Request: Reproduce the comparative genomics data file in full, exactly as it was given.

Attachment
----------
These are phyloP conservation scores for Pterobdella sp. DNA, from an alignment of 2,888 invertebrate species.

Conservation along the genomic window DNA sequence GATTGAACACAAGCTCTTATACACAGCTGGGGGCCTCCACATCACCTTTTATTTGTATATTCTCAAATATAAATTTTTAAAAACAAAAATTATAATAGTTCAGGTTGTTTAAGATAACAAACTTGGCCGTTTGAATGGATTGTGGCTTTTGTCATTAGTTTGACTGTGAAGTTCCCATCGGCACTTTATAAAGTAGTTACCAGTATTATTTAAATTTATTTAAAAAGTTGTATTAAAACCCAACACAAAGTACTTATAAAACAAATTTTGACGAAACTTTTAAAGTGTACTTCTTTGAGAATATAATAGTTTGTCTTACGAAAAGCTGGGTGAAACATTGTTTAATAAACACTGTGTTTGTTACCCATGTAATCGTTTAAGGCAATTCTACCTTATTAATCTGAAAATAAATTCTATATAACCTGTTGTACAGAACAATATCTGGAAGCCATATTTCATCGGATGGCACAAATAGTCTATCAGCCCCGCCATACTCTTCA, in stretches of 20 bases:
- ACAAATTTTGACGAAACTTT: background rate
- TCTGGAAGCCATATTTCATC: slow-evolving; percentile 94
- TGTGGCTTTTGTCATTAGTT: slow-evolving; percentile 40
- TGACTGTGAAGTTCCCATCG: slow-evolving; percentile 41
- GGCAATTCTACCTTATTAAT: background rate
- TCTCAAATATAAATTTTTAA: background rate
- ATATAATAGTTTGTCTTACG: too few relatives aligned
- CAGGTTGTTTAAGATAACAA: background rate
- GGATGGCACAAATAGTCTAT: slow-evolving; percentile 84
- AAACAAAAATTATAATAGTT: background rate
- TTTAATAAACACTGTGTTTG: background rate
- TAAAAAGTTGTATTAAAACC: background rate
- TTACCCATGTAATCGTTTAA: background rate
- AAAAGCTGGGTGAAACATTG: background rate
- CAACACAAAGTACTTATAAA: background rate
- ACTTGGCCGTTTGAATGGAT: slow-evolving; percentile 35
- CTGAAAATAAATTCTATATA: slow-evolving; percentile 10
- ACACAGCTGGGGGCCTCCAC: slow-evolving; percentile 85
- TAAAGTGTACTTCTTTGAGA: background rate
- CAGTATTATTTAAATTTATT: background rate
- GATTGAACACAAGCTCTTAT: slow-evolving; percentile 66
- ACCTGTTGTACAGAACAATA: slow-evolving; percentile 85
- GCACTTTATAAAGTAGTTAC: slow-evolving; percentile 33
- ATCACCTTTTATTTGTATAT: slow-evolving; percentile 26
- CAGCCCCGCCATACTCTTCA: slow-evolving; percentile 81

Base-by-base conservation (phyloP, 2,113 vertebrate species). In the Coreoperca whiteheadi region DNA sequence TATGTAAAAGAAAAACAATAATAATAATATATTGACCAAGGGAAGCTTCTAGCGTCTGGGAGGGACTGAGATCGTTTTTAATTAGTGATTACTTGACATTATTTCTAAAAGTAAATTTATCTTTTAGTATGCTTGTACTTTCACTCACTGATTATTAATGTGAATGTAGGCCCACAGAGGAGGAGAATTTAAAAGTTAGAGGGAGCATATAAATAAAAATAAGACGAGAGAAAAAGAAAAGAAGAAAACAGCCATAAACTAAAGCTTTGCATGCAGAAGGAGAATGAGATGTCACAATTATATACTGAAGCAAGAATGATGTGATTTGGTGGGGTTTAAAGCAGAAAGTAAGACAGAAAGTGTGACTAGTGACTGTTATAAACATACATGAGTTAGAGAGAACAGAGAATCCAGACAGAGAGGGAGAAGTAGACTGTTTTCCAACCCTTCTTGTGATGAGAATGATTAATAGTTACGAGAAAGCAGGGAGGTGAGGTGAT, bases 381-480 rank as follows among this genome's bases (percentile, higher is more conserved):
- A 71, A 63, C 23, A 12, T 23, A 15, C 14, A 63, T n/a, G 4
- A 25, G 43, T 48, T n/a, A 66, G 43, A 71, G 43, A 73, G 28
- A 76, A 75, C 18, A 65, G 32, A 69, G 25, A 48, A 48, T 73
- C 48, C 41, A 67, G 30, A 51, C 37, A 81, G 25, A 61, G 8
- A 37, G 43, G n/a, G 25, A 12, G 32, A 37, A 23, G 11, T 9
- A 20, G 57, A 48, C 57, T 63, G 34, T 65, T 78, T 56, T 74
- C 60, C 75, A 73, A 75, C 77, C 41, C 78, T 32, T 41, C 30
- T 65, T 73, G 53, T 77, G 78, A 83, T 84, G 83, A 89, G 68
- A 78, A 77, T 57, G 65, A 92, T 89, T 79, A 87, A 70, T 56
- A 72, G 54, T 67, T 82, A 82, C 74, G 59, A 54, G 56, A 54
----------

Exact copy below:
These are phyloP conservation scores for Pterobdella sp. DNA, from an alignment of 2,888 invertebrate species.

Conservation along the genomic window DNA sequence GATTGAACACAAGCTCTTATACACAGCTGGGGGCCTCCACATCACCTTTTATTTGTATATTCTCAAATATAAATTTTTAAAAACAAAAATTATAATAGTTCAGGTTGTTTAAGATAACAAACTTGGCCGTTTGAATGGATTGTGGCTTTTGTCATTAGTTTGACTGTGAAGTTCCCATCGGCACTTTATAAAGTAGTTACCAGTATTATTTAAATTTATTTAAAAAGTTGTATTAAAACCCAACACAAAGTACTTATAAAACAAATTTTGACGAAACTTTTAAAGTGTACTTCTTTGAGAATATAATAGTTTGTCTTACGAAAAGCTGGGTGAAACATTGTTTAATAAACACTGTGTTTGTTACCCATGTAATCGTTTAAGGCAATTCTACCTTATTAATCTGAAAATAAATTCTATATAACCTGTTGTACAGAACAATATCTGGAAGCCATATTTCATCGGATGGCACAAATAGTCTATCAGCCCCGCCATACTCTTCA, in stretches of 20 bases:
- ACAAATTTTGACGAAACTTT: background rate
- TCTGGAAGCCATATTTCATC: slow-evolving; percentile 94
- TGTGGCTTTTGTCATTAGTT: slow-evolving; percentile 40
- TGACTGTGAAGTTCCCATCG: slow-evolving; percentile 41
- GGCAATTCTACCTTATTAAT: background rate
- TCTCAAATATAAATTTTTAA: background rate
- ATATAATAGTTTGTCTTACG: too few relatives aligned
- CAGGTTGTTTAAGATAACAA: background rate
- GGATGGCACAAATAGTCTAT: slow-evolving; percentile 84
- AAACAAAAATTATAATAGTT: background rate
- TTTAATAAACACTGTGTTTG: background rate
- TAAAAAGTTGTATTAAAACC: background rate
- TTACCCATGTAATCGTTTAA: background rate
- AAAAGCTGGGTGAAACATTG: background rate
- CAACACAAAGTACTTATAAA: background rate
- ACTTGGCCGTTTGAATGGAT: slow-evolving; percentile 35
- CTGAAAATAAATTCTATATA: slow-evolving; percentile 10
- ACACAGCTGGGGGCCTCCAC: slow-evolving; percentile 85
- TAAAGTGTACTTCTTTGAGA: background rate
- CAGTATTATTTAAATTTATT: background rate
- GATTGAACACAAGCTCTTAT: slow-evolving; percentile 66
- ACCTGTTGTACAGAACAATA: slow-evolving; percentile 85
- GCACTTTATAAAGTAGTTAC: slow-evolving; percentile 33
- ATCACCTTTTATTTGTATAT: slow-evolving; percentile 26
- CAGCCCCGCCATACTCTTCA: slow-evolving; percentile 81

Base-by-base conservation (phyloP, 2,113 vertebrate species). In the Coreoperca whiteheadi region DNA sequence TATGTAAAAGAAAAACAATAATAATAATATATTGACCAAGGGAAGCTTCTAGCGTCTGGGAGGGACTGAGATCGTTTTTAATTAGTGATTACTTGACATTATTTCTAAAAGTAAATTTATCTTTTAGTATGCTTGTACTTTCACTCACTGATTATTAATGTGAATGTAGGCCCACAGAGGAGGAGAATTTAAAAGTTAGAGGGAGCATATAAATAAAAATAAGACGAGAGAAAAAGAAAAGAAGAAAACAGCCATAAACTAAAGCTTTGCATGCAGAAGGAGAATGAGATGTCACAATTATATACTGAAGCAAGAATGATGTGATTTGGTGGGGTTTAAAGCAGAAAGTAAGACAGAAAGTGTGACTAGTGACTGTTATAAACATACATGAGTTAGAGAGAACAGAGAATCCAGACAGAGAGGGAGAAGTAGACTGTTTTCCAACCCTTCTTGTGATGAGAATGATTAATAGTTACGAGAAAGCAGGGAGGTGAGGTGAT, bases 381-480 rank as follows among this genome's bases (percentile, higher is more conserved):
- A 71, A 63, C 23, A 12, T 23, A 15, C 14, A 63, T n/a, G 4
- A 25, G 43, T 48, T n/a, A 66, G 43, A 71, G 43, A 73, G 28
- A 76, A 75, C 18, A 65, G 32, A 69, G 25, A 48, A 48, T 73
- C 48, C 41, A 67, G 30, A 51, C 37, A 81, G 25, A 61, G 8
- A 37, G 43, G n/a, G 25, A 12, G 32, A 37, A 23, G 11, T 9
- A 20, G 57, A 48, C 57, T 63, G 34, T 65, T 78, T 56, T 74
- C 60, C 75, A 73, A 75, C 77, C 41, C 78, T 32, T 41, C 30
- T 65, T 73, G 53, T 77, G 78, A 83, T 84, G 83, A 89, G 68
- A 78, A 77, T 57, G 65, A 92, T 89, T 79, A 87, A 70, T 56
- A 72, G 54, T 67, T 82, A 82, C 74, G 59, A 54, G 56, A 54